When religious explanations of disability come up, people sooner or later find themselves discussing the will of God. If God’s will has anything to do with it, then what does he want? So, the question arises of what religious traditions mean when they say that what happens in our lives is an expression of God’s will. Traditions can be written plural, in this connection, because this question is not only found in Christian discourses on disability, but in Jewish and Islamic discourses as well.

It is with regard to this question that Gregory Fraser’s blunt advice is particularly poignant. Forget about the why question, I take him to say, because there is no divine intention here, just natural cause. Not everybody agrees, though. I know my daughter’s disability has nothing to do with sin or lack of faith, but yet the question must be asked.⁶ Since the why question is on virtually everybody’s lips, it is apparently hard to avoid.

But I should not get ahead of my argument; I should say a bit more about what this book is supposed to do. Looking at the two opposite statements above, the question that interests me primarily is not what divides them, but rather what they have in common—and not only these two, but a whole range of similar statements. What they have in common is that in discussing the issue of making sense of disability, each of them is dependent on some conception of the universe, a particular way of looking at the world and our temporal existence in it. The controlling picture in the background seems to be something like this: in the ordinary flow of things, the world appears a pretty reliable place, a stable habitat for humanity, if you will. Occasionally things seem out of joint, however. People’s lives are turned upside down, shaking their belief in reliability. Tragic events and horrific accidents occur in their lives. This is when the question arises: Why this? Why me? The world throws all kinds of events upon people, some of which raise this question in that they disrupt what they would ordinarily expect from their lives. Apparently, being confronted by disability is one of such events.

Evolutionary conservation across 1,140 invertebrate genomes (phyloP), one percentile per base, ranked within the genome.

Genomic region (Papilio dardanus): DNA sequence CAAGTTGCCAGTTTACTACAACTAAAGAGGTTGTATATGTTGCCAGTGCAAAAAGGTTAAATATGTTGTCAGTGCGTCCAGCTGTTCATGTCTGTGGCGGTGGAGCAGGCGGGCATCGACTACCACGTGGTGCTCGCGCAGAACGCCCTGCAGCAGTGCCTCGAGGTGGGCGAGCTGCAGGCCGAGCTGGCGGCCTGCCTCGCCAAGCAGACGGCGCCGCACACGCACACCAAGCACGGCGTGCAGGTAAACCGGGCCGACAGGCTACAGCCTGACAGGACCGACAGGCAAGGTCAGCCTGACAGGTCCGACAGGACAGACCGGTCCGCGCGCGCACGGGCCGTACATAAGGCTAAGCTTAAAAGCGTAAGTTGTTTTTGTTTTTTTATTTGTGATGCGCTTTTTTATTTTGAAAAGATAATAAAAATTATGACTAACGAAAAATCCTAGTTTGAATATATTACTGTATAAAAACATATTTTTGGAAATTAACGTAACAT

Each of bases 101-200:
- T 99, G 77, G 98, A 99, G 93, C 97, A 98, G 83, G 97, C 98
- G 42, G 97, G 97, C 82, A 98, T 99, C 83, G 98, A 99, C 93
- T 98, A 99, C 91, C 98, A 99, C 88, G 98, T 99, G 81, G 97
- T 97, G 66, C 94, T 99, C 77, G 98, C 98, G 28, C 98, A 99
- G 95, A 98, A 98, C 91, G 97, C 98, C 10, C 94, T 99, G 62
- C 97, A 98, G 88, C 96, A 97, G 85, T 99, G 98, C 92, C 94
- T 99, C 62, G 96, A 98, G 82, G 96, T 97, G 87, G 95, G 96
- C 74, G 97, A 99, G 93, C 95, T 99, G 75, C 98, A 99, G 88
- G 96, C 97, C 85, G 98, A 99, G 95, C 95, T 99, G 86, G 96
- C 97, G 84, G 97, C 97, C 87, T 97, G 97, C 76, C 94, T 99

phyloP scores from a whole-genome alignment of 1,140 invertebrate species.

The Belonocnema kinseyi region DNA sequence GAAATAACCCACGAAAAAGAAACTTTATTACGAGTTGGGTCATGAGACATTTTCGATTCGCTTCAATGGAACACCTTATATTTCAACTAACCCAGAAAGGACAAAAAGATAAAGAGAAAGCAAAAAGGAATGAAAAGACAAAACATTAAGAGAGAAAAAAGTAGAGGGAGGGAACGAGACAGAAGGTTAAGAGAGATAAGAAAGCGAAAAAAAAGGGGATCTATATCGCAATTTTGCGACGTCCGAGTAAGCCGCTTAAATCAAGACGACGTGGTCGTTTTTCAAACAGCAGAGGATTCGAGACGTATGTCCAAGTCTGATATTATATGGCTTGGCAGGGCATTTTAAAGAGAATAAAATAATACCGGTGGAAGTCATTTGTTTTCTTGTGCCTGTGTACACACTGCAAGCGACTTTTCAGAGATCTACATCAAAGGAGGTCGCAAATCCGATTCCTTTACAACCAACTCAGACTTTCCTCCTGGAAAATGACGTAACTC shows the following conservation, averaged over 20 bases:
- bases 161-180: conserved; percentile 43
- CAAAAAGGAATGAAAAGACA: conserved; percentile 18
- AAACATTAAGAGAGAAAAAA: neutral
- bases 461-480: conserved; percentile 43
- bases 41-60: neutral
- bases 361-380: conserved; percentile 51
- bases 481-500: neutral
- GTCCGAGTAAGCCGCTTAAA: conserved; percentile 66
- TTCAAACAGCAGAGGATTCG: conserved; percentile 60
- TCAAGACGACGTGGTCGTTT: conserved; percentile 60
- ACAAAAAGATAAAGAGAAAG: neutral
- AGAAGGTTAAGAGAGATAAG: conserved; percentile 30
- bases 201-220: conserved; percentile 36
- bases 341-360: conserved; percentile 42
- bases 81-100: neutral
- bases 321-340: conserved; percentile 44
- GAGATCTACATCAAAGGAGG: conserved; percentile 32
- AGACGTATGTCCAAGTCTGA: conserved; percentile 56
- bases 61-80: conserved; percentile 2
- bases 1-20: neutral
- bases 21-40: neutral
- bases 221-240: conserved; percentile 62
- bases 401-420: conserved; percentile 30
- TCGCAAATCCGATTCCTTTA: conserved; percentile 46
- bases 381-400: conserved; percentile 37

Yet people’s responses differ, and they differ widely. According to some the universe is a well-ordered space, kosmos rather than chaos, to use ancient Greek terminology. According to others, however, there is no rule in the universe but chance and fortune, which makes the notion of a stable and reliable world anything but certain. The issue of making sense of disability, then, is ultimately about what kind of space one believes the universe to be. This is a question that warrants investigation.

The perspective from which I will pursue this investigation is that of religion. Religious traditions have characteristically adhered to the notion of a well-ordered universe (at least the traditions of the Abrahamic religions of Judaism, Islam, and Christianity have). The reason is their belief in a Creator God who rules heaven and earth, as the Hebrew Bible puts it. This is why God in these traditions is spoken of as a providential God. The notion of a well-ordered universe goes hand in hand with the notion of divine providence, and this notion is the central concern of this study.

However, in investigating divine providence, I will not start with investigating sacred texts and classical treatises based upon them, the kind of sources that theologians usually start with—not because I think other sources of wisdom are preferable, but because I think that theological explanation is at its strongest when it addresses questions that spring from our own experience. When, for example, Gregory Fraser—or anyone else for that matter—in view of his brother’s disability suggests that we call God ‘cause’ and be done with it, then the question is what experience makes such a statement intelligible. What are its presuppositions, and what are its implications? The same goes mutatis mutandis for any competing statement on the same subject. It seems to me there is no better way to understand what people believe, and why, than by following the logic of how they try to make sense of their experience, as they report it, and then turning to the wisdom and insights of ancient sources to see whether—and, if so, how—these sources shed their light upon that experience.